Twins Need to Cruz Above the Line
Image courtesy of © Joe Nicholson-USA TODAY SportsIn coming up with his 3.0 fWAR total, Steamer has Cruz slated for a .282/.361/.533 slash line with 36 homers and 104 RBI. For a guy who’s played a grand total of nine games in the field since 2016, it’s his bat that will solely carry the production. The numbers projected for Cruz are right on par with fair expectations. Despite him being 38 years-old, there’s little indication that a steep decline is about to set in. His batted ball profile is still at an elite level, and Target Field is a stadium even more friendly to his approach at the dish.
What I’m getting at here isn’t where Nelson Cruz winds up, but instead how the rest of his teammates fare in comparison to his projected production.
Last season Paul Molitor’s Twins had two players surpass the 3.0 fWAR mark. Eddie Rosario finished with a 3.4 fWAR and Jose Berrios ended with a 3.3 fWAR. Neither Miguel Sano or Max Kepler has surpassed the 3.0 fWAR bar, and Byron Buxton’s 3.5 fWAR in 2017 seems a distant memory at the current juncture. It’s in performances from those players that this team will go, however.
There’s no denying that the Cleveland Indians have left the door open in the AL Central for 2019. They’re coming off just a 91-win season in which they got career years from Francisco Lindor, Jose Ramirez, Trevor Bauer, and Mike Clevinger. It’s fair to expect sustainability from some of that elite talent, but they’ve also lost Michael Brantley, Yan Gomes, and Lonnie Chisenhall, while also teasing the idea of dealing Corey Kluber. This is more of a retooling for Cleveland as they add new assets, but the immediate future leaves the division up for grabs.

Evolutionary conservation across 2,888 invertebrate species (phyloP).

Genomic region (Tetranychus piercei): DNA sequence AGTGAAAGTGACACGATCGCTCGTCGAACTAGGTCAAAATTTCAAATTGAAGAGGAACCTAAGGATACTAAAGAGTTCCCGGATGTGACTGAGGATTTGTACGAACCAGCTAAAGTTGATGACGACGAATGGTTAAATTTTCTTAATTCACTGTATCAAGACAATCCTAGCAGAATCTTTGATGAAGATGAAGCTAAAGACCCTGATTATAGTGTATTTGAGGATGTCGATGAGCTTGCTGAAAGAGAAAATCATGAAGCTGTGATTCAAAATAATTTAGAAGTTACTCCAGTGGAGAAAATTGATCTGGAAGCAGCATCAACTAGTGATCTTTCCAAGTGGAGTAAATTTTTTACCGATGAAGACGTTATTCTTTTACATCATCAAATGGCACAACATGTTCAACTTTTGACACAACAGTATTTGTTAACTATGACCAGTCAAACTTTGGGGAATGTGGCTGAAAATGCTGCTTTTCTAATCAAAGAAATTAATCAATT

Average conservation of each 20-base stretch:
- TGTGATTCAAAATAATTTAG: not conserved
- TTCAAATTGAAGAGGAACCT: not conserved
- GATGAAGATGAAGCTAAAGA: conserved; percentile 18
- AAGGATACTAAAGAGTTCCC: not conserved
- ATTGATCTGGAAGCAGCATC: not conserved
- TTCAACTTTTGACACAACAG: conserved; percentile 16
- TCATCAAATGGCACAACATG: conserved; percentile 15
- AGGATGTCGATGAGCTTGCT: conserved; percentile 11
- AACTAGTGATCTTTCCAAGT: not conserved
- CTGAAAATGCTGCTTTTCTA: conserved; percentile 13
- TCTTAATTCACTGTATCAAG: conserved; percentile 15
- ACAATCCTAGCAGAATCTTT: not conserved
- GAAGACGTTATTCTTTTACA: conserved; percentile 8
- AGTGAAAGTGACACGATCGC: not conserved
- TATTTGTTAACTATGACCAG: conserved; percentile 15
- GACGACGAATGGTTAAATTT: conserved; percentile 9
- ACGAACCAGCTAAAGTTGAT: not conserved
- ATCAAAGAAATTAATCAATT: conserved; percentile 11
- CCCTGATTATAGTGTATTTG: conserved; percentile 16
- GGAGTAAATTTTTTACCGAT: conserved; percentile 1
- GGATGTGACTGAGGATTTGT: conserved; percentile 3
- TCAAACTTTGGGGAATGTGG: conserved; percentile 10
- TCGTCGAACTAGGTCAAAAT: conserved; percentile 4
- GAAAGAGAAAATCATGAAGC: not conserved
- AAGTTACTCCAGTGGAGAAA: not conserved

Minnesota cannot simply rest on their laurels at this point, and I’d assume we’ll see at least another signing or two prior to spring training taking place. Though the bullpen is an area still needing improvement, it’s the lineup that will push this club over the top. Generating 3.0+ fWAR seasons from the likes of Sano, Buxton, or Kepler is a must. Getting that level of production out of new additions Jonathan Schoop or C.J. Cron could also be necessary. The former surpassed that plateau as an All-Star in 2017, while the later would be looking at a career year in realizing that value.
There’s nothing wrong with suggesting Nelson Cruz reach the 3.0 fWAR bar for the fifth time in the last six seasons. He was a key acquisition and the talent speaks for itself. What Minnesota can’t have happen however, is that to be the only player capable of production at that level. Seeing Rosario or Berrios take drastic steps backwards would be nearly as detrimental as watching the young trio of offensive talent flop yet again.
When signing Cruz, the front office suggested a message of immediate competition. Though there’s a option for the pact to be a two-year deal, the hope is that Cruz helps to solidify the roster, rather than to anchor it. By pairing his production with what you’d hope is already internally available, Minnesota would be looking at a best-case scenario.
It’s relatively hard to tie team production to a projected fWAR mark. However, I feel good about suggesting that if the Twins can have Cruz at the suggested level with at least three teammates producing above him, they’ll have a very good shot at winning the division when the dust settles. If that ends up not being the case, and should the writing be on the wall early in the summer, the newest asset could find himself gone almost before he ever got started.
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